Two poems by Michael Brosnan

Updated: Jul 21


Take the tuna salad, for instance.

The thin man in front of me in the midday line

at a Hell’s Kitchen deli orders it for lunch.

Tuna salad on a bulky roll with sesame seeds.

It comes with a pickle and chips and napkins.

A drink and cookie are extra. And I’m thinking,

Somewhere in the sea, a tuna had been blue-finning

along, content in the company of his glorious

scale-glistening Thunnini tribe. And even

if it didn’t have words for it, or any thought

with shape, the tuna can’t help but eye the baited hook

floating in liquid equilibrium, within such easy reach.

And I’m thinking of folks at the mayonnaise factory, too,

how they aim for the soft light at end of the workday,

tricking themselves into not tiring of jarring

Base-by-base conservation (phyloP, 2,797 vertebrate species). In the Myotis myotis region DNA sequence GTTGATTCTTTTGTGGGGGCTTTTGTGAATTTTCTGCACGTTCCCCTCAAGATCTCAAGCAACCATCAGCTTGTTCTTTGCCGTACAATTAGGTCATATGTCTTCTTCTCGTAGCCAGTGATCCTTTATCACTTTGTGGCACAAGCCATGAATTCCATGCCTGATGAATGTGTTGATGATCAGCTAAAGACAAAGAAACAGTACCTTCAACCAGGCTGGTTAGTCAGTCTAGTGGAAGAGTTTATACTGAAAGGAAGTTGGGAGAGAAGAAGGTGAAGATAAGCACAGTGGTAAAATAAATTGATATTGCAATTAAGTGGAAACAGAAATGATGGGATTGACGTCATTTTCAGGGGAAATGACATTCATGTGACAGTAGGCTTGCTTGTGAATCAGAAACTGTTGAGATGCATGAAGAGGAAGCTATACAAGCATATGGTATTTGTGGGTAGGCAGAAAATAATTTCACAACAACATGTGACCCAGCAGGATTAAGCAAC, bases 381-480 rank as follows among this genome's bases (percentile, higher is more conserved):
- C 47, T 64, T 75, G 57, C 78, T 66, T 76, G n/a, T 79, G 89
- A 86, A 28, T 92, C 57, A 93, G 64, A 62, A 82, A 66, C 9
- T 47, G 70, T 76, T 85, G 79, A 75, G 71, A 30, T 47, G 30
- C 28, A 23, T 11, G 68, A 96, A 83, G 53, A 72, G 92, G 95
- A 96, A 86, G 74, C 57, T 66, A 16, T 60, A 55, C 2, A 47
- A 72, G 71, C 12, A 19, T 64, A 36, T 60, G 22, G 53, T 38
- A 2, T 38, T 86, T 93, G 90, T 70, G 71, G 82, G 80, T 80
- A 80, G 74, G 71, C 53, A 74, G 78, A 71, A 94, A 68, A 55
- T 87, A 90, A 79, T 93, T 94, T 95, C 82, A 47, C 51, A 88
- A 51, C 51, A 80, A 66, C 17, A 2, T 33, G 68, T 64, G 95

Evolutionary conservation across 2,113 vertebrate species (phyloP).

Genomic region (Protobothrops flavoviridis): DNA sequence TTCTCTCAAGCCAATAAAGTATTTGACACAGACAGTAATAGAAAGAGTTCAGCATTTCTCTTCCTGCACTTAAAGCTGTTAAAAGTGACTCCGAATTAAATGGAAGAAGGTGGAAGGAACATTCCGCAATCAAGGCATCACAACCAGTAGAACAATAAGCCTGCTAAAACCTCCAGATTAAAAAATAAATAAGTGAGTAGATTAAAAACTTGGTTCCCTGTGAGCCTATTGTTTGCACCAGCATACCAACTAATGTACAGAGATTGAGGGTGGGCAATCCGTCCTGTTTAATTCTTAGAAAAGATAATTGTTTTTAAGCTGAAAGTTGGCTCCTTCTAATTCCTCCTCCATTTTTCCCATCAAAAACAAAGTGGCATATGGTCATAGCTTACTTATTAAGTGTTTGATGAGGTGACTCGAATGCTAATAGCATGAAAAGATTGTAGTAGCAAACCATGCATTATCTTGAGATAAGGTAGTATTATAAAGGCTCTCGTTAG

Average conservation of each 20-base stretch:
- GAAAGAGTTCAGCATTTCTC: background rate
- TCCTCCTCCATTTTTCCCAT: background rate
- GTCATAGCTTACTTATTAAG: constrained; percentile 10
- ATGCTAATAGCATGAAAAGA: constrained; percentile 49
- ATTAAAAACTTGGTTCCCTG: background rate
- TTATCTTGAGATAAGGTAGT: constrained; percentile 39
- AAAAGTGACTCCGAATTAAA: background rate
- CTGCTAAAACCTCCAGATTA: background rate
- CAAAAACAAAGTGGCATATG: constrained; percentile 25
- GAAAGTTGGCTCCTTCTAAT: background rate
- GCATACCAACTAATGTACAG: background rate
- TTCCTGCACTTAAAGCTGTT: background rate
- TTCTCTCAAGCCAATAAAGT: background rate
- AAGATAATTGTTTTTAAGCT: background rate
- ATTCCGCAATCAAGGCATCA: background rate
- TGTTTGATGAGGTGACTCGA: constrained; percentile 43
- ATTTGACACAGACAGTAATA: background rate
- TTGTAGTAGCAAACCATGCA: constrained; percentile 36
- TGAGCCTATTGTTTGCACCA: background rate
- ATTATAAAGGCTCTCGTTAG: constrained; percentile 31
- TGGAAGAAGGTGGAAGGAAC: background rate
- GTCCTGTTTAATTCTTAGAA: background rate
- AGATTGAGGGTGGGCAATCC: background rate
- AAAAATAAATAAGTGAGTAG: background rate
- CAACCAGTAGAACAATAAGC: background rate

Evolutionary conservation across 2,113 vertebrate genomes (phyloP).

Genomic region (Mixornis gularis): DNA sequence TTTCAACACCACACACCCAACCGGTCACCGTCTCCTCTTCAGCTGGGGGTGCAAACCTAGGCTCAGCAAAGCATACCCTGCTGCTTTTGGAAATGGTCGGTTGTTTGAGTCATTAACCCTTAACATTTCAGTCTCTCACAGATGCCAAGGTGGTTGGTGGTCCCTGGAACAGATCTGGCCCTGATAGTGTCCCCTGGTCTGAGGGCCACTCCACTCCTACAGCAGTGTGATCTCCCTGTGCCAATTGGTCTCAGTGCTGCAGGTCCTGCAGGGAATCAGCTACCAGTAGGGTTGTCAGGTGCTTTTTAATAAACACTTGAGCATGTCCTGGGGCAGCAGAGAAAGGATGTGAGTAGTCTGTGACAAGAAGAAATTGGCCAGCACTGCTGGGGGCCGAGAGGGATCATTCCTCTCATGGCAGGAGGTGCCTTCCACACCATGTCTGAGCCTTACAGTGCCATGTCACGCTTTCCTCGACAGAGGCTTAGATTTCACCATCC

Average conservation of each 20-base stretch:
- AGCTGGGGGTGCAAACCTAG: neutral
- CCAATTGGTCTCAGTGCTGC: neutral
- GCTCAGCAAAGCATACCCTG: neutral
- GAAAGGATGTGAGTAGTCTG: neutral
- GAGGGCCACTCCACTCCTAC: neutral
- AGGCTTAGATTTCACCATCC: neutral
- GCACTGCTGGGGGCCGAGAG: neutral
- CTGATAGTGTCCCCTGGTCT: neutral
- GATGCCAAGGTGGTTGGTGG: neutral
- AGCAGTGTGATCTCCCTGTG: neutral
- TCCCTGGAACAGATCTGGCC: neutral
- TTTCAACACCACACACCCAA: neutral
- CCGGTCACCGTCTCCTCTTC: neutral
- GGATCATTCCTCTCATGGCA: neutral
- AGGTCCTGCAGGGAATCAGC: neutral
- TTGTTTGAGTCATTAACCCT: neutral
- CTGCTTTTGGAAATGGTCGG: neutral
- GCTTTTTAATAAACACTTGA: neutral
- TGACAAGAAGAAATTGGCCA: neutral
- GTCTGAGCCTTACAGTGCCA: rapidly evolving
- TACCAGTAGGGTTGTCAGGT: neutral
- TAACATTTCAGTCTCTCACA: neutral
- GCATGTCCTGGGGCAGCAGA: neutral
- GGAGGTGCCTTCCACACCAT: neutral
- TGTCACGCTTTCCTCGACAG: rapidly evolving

the acrid slop into bottle after bottle. And there’s

the truck driver, too, alone in his long-haul rig,

delivering the cased condiment and canned fish

to this city deli where a young woman with tattoo sleeves

and a pierced tongue scoops the fish-slop onto a bulky roll,

cuts and wraps the sandwich and shoves it

with said pickle, chips, and napkins into a deli bag,

which at some point must have been breathing

the fecund air in a deep-rooted forest of quiet dignity.

And when she’s done, she turns to me, all business,

and says, Next.

I meet her eyes, then look at the menu,